Squeezing billions of tiny transistors onto ever-smaller computer chips requires one of the most complex manufacturing processes humans have devised. A fully equipped new fab costs about $10 billion and takes 6,000 construction workers about three years to complete. Intel’s manufacturing operations operate at a mega-scale worldwide, requiring a global supply chain that stretches across multiple continents.
- News Release: Intel Plans Assembly and Test Facility in Poland
- Ohio: Intel Announces Next US Site with Landmark Investment in Ohio | Intel Invests in Ohio (Press Kit)
- Ireland: Ireland Milestone: First Tool Roll-in at Fab 34
- Worldwide: All Intel Manufacturing News
- Worldwide: Intel Celebrates Manufacturing Day 2021
- United States: Competitiveness is at Stake for Chip Manufacturing (Bruce Andrews Editorial)
- Worldwide: Intel CEO Pat Gelsinger Announces ‘IDM 2.0’ Strategy for Manufacturing, Innovation and Product Leadership
- Arizona, USA: Intel Breaks Ground on Two New Leading Edge Chip Factories in Arizona
- New Mexico, USA: Intel Invests $3.5 Billion in New Mexico Operations (Press Kit)
- Worldwide: Intel’s Manufacturing Site Expansions and Investments (Fact Sheet)
Automated Material-Handling System
Travel Intel’s Autonomous Superhighway
It has more than 27 miles of multilevel thoroughfares on which 1,700 autonomous vehicles shuttle Intel’s most precious cargo. It’s the automated material-handling system – or AMHS – at Intel’s D1 factory in Hillsboro, Oregon. Intel runs overhead transport systems like this in every one of its six chip fabs worldwide. The boxes scooting along on the overhead tracks are front-opening unified pods – or FOUPs – that carry as many as 25 wafers, each containing hundreds of Intel® chips, on their weekslong fabrication journey starting as blank silicon discs.
Oregon’s wafer superhighway connects nine buildings, including the D1X and D1D factories. The two factories together are a little larger than 12 U.S. football fields. Take a quick 2-minute tour around Oregon’s D1 factory — captured before pandemic recommendations for social distancing took effect — to learn more about what AMHS leader Mutaz Haddadin calls the “heartbeat and blood flow of the fab.”
Intel’s Fab 42 in Arizona
Intel’s Fab 42: A Peek Inside One of the World’s Most Advanced Factories
One of the largest construction projects in the U.S. with almost 6,000 workers is underway on Intel’s Ocotillo campus in Arizona. Intel is outfitting Fab 42 with 1,300 tools (many of them requiring multiple trucks to move), a super overhead highway that zips silicon wafers around all four of the company’s Arizona factories, and a 12-acre water plant that will treat 9.1 million gallons of wastewater a day.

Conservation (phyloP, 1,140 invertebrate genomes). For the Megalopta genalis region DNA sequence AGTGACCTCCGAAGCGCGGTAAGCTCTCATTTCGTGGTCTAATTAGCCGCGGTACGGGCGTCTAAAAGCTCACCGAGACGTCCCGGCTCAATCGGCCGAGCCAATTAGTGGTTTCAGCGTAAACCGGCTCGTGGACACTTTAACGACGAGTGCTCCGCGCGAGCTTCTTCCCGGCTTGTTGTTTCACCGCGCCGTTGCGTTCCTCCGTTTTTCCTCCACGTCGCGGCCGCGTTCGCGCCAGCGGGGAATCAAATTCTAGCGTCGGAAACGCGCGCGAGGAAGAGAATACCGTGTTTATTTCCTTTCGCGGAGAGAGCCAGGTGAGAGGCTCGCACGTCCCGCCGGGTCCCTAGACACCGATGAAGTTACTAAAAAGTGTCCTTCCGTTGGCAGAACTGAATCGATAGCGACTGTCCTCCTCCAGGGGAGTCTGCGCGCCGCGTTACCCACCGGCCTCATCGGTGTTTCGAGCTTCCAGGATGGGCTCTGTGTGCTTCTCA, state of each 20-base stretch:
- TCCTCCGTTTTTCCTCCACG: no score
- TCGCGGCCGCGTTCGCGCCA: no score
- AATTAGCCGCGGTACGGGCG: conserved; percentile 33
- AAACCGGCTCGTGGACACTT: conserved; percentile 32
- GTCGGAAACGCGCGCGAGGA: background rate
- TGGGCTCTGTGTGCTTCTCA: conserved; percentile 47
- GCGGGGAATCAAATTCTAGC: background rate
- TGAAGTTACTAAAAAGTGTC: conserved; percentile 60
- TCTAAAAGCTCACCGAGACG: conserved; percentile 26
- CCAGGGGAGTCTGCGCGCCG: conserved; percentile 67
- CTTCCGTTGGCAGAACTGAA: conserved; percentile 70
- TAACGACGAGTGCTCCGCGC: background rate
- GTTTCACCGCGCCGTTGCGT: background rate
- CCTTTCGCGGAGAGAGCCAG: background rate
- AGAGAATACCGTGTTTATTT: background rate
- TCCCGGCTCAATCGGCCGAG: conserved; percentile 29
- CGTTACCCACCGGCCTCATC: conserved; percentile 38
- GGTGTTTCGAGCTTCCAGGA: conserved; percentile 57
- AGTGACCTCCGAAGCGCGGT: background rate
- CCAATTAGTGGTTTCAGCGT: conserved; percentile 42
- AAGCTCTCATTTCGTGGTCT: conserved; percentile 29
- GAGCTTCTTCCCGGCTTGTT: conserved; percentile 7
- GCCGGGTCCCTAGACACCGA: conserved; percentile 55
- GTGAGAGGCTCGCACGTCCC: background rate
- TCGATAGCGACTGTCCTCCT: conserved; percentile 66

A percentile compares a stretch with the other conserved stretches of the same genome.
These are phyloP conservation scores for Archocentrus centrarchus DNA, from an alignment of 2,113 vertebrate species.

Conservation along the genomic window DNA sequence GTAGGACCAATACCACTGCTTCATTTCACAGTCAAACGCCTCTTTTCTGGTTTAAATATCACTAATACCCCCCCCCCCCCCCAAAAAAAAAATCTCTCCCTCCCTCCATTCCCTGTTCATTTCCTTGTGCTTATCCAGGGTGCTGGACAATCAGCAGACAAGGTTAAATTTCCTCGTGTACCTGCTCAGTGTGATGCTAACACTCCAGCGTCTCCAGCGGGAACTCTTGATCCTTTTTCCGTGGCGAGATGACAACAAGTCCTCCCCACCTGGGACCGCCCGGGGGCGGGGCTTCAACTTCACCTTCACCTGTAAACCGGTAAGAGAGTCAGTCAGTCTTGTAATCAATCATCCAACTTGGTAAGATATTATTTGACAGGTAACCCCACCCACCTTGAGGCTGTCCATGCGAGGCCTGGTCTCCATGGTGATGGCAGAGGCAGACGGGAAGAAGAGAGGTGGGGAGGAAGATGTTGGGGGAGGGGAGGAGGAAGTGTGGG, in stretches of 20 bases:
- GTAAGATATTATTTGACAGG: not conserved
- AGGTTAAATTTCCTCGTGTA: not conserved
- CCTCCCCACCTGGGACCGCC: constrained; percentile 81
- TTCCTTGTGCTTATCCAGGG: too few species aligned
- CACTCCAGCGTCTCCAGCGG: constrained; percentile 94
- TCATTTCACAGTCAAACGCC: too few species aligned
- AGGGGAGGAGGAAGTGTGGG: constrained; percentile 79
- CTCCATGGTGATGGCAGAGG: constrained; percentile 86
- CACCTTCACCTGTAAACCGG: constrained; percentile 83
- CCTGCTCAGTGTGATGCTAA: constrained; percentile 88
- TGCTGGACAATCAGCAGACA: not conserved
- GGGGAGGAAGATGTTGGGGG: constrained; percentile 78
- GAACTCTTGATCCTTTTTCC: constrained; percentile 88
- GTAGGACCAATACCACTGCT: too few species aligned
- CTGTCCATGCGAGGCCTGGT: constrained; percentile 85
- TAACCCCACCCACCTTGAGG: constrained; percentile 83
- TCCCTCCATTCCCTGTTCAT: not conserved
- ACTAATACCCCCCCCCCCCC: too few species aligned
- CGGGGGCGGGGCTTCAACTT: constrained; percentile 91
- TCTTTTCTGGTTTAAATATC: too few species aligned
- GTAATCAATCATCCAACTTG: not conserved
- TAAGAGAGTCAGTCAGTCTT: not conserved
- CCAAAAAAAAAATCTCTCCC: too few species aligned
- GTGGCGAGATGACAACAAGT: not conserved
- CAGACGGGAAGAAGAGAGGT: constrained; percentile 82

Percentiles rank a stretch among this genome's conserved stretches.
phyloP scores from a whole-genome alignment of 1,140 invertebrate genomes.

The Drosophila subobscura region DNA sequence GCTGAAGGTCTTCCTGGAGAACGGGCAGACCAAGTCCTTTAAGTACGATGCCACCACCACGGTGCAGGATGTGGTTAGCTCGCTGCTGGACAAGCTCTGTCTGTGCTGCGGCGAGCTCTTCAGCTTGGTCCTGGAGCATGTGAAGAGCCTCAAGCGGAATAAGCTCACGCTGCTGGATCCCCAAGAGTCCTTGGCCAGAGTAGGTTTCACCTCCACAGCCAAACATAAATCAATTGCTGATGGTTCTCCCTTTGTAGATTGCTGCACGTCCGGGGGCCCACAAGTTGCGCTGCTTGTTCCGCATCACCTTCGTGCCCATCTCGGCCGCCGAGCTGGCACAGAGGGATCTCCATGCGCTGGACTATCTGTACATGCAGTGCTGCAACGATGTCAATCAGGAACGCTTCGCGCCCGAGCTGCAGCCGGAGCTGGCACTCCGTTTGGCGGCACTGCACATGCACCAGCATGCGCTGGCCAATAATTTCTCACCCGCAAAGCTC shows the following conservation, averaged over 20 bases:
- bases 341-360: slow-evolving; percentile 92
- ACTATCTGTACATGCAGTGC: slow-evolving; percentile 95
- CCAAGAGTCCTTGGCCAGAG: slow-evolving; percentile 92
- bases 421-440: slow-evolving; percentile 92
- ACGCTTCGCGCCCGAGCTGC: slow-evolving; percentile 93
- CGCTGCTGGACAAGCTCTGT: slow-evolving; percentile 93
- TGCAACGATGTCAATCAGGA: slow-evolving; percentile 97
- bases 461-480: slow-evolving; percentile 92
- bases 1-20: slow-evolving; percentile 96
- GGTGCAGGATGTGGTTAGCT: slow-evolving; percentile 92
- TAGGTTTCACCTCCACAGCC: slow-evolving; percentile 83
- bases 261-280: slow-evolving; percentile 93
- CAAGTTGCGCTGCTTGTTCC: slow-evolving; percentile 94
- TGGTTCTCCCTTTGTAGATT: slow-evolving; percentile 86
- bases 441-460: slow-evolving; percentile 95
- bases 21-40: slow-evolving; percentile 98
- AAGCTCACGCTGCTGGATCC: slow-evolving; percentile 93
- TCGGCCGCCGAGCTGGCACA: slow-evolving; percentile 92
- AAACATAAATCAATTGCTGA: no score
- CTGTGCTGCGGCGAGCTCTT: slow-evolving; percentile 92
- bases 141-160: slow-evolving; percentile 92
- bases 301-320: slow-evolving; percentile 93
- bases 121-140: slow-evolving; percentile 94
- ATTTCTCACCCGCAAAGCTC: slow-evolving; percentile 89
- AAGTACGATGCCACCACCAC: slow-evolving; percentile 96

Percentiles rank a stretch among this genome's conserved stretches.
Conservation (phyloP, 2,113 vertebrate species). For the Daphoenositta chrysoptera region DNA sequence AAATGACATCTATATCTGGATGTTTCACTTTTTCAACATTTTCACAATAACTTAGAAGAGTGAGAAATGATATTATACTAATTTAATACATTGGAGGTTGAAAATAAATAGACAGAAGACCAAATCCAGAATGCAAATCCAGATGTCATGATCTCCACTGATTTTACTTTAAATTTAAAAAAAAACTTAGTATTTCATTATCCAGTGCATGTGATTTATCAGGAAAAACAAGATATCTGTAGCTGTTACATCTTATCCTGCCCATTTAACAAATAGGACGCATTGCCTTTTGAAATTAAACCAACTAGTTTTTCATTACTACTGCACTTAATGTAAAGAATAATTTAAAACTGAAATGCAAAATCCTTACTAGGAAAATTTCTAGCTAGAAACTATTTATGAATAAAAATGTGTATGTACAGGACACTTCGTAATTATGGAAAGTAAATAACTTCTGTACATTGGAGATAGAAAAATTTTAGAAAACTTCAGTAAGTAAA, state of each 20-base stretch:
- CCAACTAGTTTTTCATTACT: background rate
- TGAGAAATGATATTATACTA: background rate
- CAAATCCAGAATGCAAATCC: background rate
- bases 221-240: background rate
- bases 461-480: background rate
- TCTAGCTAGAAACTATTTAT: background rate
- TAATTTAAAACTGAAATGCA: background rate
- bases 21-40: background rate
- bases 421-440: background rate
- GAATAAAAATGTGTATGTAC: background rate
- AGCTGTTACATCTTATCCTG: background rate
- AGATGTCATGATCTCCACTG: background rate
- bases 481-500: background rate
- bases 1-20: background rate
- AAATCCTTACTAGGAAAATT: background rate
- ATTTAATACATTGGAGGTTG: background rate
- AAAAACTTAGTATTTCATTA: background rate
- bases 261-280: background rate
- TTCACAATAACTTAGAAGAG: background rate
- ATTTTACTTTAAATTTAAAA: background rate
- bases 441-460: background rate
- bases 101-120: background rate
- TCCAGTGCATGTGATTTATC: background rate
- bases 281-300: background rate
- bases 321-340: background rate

» View/Download video: Ocotillo, Arizona, Fab 42 Construction (B-Roll)
» View/Download video: Intel Manufacturing Day 2020 from Arizona’s Fab 42 (B-Roll)
Industry-Leading Glass Substrates
Video footage from July 2023 shows glass substrate tools and test units in Intel’s Assembly and Test Technology Development factories in Chandler, Arizona. In the factories, technicians build multi-chip packages that include substrates, computer chips and heat spreaders. Intel is leading the industry with a future generation of substrates made of glass, which will enable power improvements and transistor scaling to continue Moore’s Law. Intel delivers industry-leading packaging breakthroughs that enable performance, cost and scaling benefits for Intel and Intel Foundry Services customers. (Credit: Intel Corporation)
Intel’s Masking Operation
Intel Mask Operation: An Inside Look at a Critical Manufacturing Step
Around the corner from Intel’s Santa Clara, California, headquarters is an unassuming building that houses a critically important step in the process of manufacturing chips: the Intel Mask Operation.
What’s a mask? It’s a six-by-six-inch piece of quartz, a quarter-inch thick, that is used as the template to print circuitry onto a silicon wafer. To create a mask, engineers use computerized drawings from chip designers that are the blueprints for Intel processors and their billions of transistors.
Without the Intel Mask Operation, the company’s factories in Oregon, Arizona, Ireland and Israel would be unable to create a single processor. It takes 70 flawless masks to print the many layers of a single Intel 14nm die.
» View/Download video: The Intel Mask Operation (B-Roll)